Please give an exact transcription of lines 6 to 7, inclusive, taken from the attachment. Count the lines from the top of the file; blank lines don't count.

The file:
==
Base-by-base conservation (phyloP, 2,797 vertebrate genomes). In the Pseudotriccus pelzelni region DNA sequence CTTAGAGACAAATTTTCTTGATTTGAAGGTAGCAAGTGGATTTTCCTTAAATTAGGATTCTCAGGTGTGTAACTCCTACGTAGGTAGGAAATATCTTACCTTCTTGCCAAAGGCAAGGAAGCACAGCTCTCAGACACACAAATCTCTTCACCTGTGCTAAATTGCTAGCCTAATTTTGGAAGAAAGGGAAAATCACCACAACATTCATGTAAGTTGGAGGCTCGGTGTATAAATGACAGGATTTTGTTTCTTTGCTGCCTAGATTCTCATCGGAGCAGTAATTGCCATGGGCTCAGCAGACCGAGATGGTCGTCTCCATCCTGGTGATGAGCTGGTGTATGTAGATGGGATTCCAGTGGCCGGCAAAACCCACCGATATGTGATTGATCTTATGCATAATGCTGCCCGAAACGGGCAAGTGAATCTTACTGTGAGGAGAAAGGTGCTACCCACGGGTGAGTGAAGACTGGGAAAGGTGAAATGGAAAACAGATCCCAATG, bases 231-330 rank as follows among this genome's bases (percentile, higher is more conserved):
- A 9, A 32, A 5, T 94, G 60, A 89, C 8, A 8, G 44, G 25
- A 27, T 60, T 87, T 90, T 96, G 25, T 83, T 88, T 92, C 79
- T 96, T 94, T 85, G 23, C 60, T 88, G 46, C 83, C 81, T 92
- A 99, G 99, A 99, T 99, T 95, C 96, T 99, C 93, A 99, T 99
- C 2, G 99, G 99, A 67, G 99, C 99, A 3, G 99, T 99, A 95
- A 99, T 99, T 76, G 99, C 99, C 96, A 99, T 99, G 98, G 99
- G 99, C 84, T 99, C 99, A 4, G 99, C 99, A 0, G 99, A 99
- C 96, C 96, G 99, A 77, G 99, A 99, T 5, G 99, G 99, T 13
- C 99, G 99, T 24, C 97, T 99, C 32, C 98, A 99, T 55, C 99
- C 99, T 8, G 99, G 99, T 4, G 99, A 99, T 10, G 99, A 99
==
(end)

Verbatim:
- C 2, G 99, G 99, A 67, G 99, C 99, A 3, G 99, T 99, A 95
- A 99, T 99, T 76, G 99, C 99, C 96, A 99, T 99, G 98, G 99